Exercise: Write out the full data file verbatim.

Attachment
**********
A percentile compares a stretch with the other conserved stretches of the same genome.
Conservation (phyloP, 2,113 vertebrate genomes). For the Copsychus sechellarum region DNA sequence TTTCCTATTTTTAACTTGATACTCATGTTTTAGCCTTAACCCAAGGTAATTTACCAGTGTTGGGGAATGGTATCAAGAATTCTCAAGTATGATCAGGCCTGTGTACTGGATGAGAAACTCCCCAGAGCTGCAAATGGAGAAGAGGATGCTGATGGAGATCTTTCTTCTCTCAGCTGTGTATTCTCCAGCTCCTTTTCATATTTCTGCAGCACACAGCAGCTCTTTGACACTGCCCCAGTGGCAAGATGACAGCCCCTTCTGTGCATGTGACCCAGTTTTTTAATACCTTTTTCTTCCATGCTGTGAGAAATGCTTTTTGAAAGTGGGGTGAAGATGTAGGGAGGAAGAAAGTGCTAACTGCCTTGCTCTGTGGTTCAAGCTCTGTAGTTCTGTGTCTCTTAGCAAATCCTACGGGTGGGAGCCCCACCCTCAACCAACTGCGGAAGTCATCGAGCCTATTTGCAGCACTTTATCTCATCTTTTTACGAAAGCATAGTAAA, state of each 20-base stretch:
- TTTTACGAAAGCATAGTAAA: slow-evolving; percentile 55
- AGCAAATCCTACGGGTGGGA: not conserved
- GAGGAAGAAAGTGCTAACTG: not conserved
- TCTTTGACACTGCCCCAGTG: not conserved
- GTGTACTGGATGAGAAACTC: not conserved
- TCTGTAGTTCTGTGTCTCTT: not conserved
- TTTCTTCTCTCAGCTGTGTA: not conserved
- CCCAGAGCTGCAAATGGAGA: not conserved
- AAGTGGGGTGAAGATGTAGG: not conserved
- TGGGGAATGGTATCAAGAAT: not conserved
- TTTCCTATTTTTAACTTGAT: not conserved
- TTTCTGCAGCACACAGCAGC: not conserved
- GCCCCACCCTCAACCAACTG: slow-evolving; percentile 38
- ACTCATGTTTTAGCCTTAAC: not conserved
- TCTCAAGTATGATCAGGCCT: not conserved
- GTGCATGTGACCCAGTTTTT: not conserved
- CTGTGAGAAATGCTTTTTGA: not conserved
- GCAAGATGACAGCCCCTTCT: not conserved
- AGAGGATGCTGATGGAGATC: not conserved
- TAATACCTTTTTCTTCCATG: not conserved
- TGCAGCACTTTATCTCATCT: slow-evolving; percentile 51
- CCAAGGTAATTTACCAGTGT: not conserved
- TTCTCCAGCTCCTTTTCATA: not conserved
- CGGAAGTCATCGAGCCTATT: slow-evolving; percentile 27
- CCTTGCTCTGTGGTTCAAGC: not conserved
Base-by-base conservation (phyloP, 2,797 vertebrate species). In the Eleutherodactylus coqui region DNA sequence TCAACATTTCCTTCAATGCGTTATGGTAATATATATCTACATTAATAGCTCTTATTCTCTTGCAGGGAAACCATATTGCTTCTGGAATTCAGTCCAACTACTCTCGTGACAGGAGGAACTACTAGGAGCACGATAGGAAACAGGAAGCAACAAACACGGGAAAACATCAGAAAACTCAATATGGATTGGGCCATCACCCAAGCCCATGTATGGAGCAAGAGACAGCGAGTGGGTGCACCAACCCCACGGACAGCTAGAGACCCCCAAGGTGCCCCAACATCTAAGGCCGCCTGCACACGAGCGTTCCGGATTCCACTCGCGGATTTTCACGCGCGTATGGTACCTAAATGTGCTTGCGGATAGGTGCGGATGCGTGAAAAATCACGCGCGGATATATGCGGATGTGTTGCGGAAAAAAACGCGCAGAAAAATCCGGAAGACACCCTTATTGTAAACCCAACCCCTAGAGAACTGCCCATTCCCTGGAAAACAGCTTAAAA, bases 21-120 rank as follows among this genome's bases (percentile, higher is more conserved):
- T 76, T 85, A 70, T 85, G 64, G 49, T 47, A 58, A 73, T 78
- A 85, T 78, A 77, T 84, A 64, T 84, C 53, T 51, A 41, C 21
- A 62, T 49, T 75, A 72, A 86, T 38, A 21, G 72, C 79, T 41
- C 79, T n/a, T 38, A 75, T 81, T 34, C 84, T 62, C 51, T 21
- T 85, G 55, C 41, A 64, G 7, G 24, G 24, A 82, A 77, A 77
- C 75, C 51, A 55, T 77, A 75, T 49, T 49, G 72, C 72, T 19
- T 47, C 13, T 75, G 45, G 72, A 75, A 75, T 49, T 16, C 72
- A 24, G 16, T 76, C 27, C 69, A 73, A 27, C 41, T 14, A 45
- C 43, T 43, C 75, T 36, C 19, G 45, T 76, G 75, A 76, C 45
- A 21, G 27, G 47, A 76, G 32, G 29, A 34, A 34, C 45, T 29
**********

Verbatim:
A percentile compares a stretch with the other conserved stretches of the same genome.
Conservation (phyloP, 2,113 vertebrate genomes). For the Copsychus sechellarum region DNA sequence TTTCCTATTTTTAACTTGATACTCATGTTTTAGCCTTAACCCAAGGTAATTTACCAGTGTTGGGGAATGGTATCAAGAATTCTCAAGTATGATCAGGCCTGTGTACTGGATGAGAAACTCCCCAGAGCTGCAAATGGAGAAGAGGATGCTGATGGAGATCTTTCTTCTCTCAGCTGTGTATTCTCCAGCTCCTTTTCATATTTCTGCAGCACACAGCAGCTCTTTGACACTGCCCCAGTGGCAAGATGACAGCCCCTTCTGTGCATGTGACCCAGTTTTTTAATACCTTTTTCTTCCATGCTGTGAGAAATGCTTTTTGAAAGTGGGGTGAAGATGTAGGGAGGAAGAAAGTGCTAACTGCCTTGCTCTGTGGTTCAAGCTCTGTAGTTCTGTGTCTCTTAGCAAATCCTACGGGTGGGAGCCCCACCCTCAACCAACTGCGGAAGTCATCGAGCCTATTTGCAGCACTTTATCTCATCTTTTTACGAAAGCATAGTAAA, state of each 20-base stretch:
- TTTTACGAAAGCATAGTAAA: slow-evolving; percentile 55
- AGCAAATCCTACGGGTGGGA: not conserved
- GAGGAAGAAAGTGCTAACTG: not conserved
- TCTTTGACACTGCCCCAGTG: not conserved
- GTGTACTGGATGAGAAACTC: not conserved
- TCTGTAGTTCTGTGTCTCTT: not conserved
- TTTCTTCTCTCAGCTGTGTA: not conserved
- CCCAGAGCTGCAAATGGAGA: not conserved
- AAGTGGGGTGAAGATGTAGG: not conserved
- TGGGGAATGGTATCAAGAAT: not conserved
- TTTCCTATTTTTAACTTGAT: not conserved
- TTTCTGCAGCACACAGCAGC: not conserved
- GCCCCACCCTCAACCAACTG: slow-evolving; percentile 38
- ACTCATGTTTTAGCCTTAAC: not conserved
- TCTCAAGTATGATCAGGCCT: not conserved
- GTGCATGTGACCCAGTTTTT: not conserved
- CTGTGAGAAATGCTTTTTGA: not conserved
- GCAAGATGACAGCCCCTTCT: not conserved
- AGAGGATGCTGATGGAGATC: not conserved
- TAATACCTTTTTCTTCCATG: not conserved
- TGCAGCACTTTATCTCATCT: slow-evolving; percentile 51
- CCAAGGTAATTTACCAGTGT: not conserved
- TTCTCCAGCTCCTTTTCATA: not conserved
- CGGAAGTCATCGAGCCTATT: slow-evolving; percentile 27
- CCTTGCTCTGTGGTTCAAGC: not conserved
Base-by-base conservation (phyloP, 2,797 vertebrate species). In the Eleutherodactylus coqui region DNA sequence TCAACATTTCCTTCAATGCGTTATGGTAATATATATCTACATTAATAGCTCTTATTCTCTTGCAGGGAAACCATATTGCTTCTGGAATTCAGTCCAACTACTCTCGTGACAGGAGGAACTACTAGGAGCACGATAGGAAACAGGAAGCAACAAACACGGGAAAACATCAGAAAACTCAATATGGATTGGGCCATCACCCAAGCCCATGTATGGAGCAAGAGACAGCGAGTGGGTGCACCAACCCCACGGACAGCTAGAGACCCCCAAGGTGCCCCAACATCTAAGGCCGCCTGCACACGAGCGTTCCGGATTCCACTCGCGGATTTTCACGCGCGTATGGTACCTAAATGTGCTTGCGGATAGGTGCGGATGCGTGAAAAATCACGCGCGGATATATGCGGATGTGTTGCGGAAAAAAACGCGCAGAAAAATCCGGAAGACACCCTTATTGTAAACCCAACCCCTAGAGAACTGCCCATTCCCTGGAAAACAGCTTAAAA, bases 21-120 rank as follows among this genome's bases (percentile, higher is more conserved):
- T 76, T 85, A 70, T 85, G 64, G 49, T 47, A 58, A 73, T 78
- A 85, T 78, A 77, T 84, A 64, T 84, C 53, T 51, A 41, C 21
- A 62, T 49, T 75, A 72, A 86, T 38, A 21, G 72, C 79, T 41
- C 79, T n/a, T 38, A 75, T 81, T 34, C 84, T 62, C 51, T 21
- T 85, G 55, C 41, A 64, G 7, G 24, G 24, A 82, A 77, A 77
- C 75, C 51, A 55, T 77, A 75, T 49, T 49, G 72, C 72, T 19
- T 47, C 13, T 75, G 45, G 72, A 75, A 75, T 49, T 16, C 72
- A 24, G 16, T 76, C 27, C 69, A 73, A 27, C 41, T 14, A 45
- C 43, T 43, C 75, T 36, C 19, G 45, T 76, G 75, A 76, C 45
- A 21, G 27, G 47, A 76, G 32, G 29, A 34, A 34, C 45, T 29